US faces Ger­many tonight in World Cup

The two premier coun­tries in women’s soc­cer do bat­tle tonight.

Metro USA (Boston) - - FRONT PAGE - RICH SLATE @RichSlate

In women’s in­ter­na­tional soc­cer, it doesn’t get much big­ger than what will be on tap Tues­day (7 p.m., Fox) at Mon­treal’s Olympic Sta­dium: the U.S. vs. Ger­many in the 2015 World Cup semi­fi­nals. Many soc­cer ex­perts are treat­ing this as the de facto ti­tle game as Ger­many comes in as the No. 1 ranked team by FIFA and the United States is No. 2. The win­ner, no doubt, will be fa­vored to go all the way as Ja­pan and Eng­land sit on the other side of the bracket.

The Amer­i­cans and Ger­mans have only met three times in pre­vi­ous Women’s World Cups with the U.S. hold­ing a 2-1-0 ad­van­tage (all com­ing in knock­out rounds). The U.S. (1991, 1999) and Ger­many (2003, 2007) are also the most dec­o­rated coun­tries in the World Cup: they are the only teams to have won the ul­ti­mate prize more than once.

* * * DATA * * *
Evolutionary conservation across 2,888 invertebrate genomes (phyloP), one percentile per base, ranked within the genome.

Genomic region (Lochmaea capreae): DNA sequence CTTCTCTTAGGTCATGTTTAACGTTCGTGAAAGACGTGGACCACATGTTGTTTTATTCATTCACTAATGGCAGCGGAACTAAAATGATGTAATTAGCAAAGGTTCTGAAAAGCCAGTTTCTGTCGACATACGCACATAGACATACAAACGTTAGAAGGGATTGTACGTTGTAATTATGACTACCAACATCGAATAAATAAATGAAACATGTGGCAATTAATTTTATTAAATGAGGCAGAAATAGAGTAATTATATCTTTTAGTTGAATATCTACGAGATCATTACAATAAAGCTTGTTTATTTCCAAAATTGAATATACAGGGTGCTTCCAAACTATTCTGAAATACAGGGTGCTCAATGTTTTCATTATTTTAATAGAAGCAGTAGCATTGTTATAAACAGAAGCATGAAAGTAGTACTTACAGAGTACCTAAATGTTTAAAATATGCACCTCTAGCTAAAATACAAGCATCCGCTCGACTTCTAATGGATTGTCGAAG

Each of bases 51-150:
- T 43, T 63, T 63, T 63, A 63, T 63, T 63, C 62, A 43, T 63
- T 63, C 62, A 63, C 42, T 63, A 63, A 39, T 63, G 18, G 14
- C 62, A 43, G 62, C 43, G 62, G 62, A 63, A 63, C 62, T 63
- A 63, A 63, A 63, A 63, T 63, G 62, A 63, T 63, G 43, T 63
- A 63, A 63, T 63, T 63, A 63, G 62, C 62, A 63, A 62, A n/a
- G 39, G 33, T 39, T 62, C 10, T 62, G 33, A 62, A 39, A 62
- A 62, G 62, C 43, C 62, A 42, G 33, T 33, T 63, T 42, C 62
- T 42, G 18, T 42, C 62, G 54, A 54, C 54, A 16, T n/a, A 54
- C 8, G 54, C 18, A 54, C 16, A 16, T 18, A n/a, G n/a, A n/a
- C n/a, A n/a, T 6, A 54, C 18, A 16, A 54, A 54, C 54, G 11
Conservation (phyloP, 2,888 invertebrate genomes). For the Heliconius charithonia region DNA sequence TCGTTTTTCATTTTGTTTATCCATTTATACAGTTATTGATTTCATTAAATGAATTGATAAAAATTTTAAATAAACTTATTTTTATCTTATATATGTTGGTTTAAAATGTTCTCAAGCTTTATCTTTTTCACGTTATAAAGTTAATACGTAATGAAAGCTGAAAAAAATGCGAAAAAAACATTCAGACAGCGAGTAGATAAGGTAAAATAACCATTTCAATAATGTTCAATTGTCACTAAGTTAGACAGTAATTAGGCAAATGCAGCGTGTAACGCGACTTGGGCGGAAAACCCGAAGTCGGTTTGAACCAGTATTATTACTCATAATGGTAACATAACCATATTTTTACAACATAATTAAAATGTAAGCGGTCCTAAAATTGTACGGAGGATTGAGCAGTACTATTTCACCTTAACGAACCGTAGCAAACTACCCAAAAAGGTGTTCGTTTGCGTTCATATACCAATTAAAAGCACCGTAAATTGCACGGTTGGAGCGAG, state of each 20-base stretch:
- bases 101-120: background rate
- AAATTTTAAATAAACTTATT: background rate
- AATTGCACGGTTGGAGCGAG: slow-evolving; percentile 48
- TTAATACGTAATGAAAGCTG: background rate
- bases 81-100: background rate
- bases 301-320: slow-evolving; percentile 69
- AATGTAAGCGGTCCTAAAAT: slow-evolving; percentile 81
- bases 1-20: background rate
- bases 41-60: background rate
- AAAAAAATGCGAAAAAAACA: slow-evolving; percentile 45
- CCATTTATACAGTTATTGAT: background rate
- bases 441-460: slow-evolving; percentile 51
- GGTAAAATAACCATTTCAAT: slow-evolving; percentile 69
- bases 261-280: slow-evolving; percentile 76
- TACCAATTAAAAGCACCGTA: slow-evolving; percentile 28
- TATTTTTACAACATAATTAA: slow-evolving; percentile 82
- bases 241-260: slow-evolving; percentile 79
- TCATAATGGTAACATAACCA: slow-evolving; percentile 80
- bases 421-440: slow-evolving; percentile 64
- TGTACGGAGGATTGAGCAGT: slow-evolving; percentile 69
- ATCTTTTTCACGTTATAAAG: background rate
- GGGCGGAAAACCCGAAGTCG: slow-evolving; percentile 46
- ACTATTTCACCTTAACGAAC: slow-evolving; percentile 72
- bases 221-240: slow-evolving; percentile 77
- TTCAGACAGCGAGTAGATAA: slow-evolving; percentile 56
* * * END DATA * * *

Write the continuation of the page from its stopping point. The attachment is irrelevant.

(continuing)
“We are fac­ing a match be­tween two top teams that will give noth­ing away,” Ger­man de­fender Leonie Maier said. “It’ll be a very tough bat­tle.”

Though both clubs were ex­pected to reach this point as soon as the groups were un­veiled months ago, each squad had to put in some se­ri­ous work in the quar­ter­fi­nals on Fri­day just to get here. Ger­many was down 1-0 to France with only a few min­utes left in reg­u­la­tion when it tied it on a penalty kick score by star for­ward Celia Sa­sic. The Ger­mans then pre­vailed, 5-4, in penalty kicks (fol­low­ing a score­less ex­tra time, go­ing 5 for 5 in the shootout (the Ger­man have, amaz­ingly enough, never missed one at the World Cup). Goal­keeper Na­dine Angerer stopped France’s Claire Lavo­gez’s shot in the fifth round to end it.

The United States’ 1-0 win over China wasn’t quite as dra­matic. Un­der­rated midfielder Carli Lloyd (who wore the cap­tain’s arm­band that night) scored on a header in the 51st minute and the Amer­i­cans recorded their fourth straight shutout (a team-best 423 straight shutout min­utes and count­ing at this World Cup). De­fender Kel­ley O’Hara and for­ward Amy Ro­driguez were sur­prise starters for the U.S. against China and they brought a no­tice­able spark in their first ac­tion of the tour­na­ment. Midfielder Mor­gan Brian (the youngest player on the U.S. team at 22) also started while Abby Wam­bach only came on as a sub­sti­tute in the fi­nal few mo­ments.


Julie John­ston and the U.S. women’s soc­cer team will take on Ger­many in the World Cup semis tonight.

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